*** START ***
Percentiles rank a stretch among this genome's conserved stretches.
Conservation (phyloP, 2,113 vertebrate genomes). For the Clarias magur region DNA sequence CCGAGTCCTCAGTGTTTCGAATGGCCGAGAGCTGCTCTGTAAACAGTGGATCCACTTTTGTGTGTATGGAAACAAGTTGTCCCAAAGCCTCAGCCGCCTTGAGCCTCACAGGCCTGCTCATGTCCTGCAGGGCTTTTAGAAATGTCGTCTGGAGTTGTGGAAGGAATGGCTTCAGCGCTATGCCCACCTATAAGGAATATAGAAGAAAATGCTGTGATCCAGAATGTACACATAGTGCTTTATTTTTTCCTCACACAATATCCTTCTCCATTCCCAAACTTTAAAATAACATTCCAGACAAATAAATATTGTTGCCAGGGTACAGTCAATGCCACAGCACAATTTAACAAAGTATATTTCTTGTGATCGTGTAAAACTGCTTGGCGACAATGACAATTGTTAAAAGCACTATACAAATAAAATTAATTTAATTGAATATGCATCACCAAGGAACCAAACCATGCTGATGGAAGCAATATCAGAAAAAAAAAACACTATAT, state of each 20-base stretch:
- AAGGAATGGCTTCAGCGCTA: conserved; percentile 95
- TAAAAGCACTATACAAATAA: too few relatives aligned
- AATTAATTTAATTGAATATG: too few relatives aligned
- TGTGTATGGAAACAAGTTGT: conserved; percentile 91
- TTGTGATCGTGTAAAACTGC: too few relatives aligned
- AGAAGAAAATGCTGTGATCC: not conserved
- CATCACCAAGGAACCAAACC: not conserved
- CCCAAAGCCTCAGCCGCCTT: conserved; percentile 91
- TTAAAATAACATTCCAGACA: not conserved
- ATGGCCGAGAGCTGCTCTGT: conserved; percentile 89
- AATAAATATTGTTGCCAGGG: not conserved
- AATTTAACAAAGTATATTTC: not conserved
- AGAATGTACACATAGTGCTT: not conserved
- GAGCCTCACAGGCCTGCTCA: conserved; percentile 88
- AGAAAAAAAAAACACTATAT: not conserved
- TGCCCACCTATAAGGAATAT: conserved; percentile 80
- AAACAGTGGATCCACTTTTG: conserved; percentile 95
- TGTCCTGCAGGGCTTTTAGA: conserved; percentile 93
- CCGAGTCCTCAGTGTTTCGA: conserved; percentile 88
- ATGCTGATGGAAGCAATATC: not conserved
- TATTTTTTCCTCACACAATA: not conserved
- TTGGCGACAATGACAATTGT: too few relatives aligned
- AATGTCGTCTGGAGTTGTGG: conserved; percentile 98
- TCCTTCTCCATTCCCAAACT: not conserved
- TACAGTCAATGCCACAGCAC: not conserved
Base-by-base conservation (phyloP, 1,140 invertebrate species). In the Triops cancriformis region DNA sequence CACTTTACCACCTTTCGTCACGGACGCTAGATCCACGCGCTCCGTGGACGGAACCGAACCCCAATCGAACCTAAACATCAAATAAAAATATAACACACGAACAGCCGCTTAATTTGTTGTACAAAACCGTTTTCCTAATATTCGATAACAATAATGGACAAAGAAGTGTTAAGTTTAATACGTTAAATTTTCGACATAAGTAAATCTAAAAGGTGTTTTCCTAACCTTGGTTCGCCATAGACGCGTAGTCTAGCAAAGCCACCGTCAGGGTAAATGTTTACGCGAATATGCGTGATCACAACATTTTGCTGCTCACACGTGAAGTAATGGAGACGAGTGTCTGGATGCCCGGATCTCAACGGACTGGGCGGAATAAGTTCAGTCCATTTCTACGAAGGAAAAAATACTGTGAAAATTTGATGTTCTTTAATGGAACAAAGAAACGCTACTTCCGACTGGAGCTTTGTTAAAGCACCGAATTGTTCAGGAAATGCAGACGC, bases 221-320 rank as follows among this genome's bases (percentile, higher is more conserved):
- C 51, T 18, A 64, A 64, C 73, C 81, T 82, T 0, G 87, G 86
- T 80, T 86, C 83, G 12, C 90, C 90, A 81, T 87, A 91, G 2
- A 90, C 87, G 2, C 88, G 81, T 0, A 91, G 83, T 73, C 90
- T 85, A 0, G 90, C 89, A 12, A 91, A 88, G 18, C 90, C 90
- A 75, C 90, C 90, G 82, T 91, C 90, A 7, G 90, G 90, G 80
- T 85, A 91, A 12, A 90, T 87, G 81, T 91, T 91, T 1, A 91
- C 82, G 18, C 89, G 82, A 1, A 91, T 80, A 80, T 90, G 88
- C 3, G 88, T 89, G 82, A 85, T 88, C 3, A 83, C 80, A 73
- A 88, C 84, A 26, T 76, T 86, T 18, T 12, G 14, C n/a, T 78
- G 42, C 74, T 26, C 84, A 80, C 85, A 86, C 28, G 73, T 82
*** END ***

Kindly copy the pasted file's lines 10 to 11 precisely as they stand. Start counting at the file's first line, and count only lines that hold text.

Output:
- CCCAAAGCCTCAGCCGCCTT: conserved; percentile 91
- TTAAAATAACATTCCAGACA: not conserved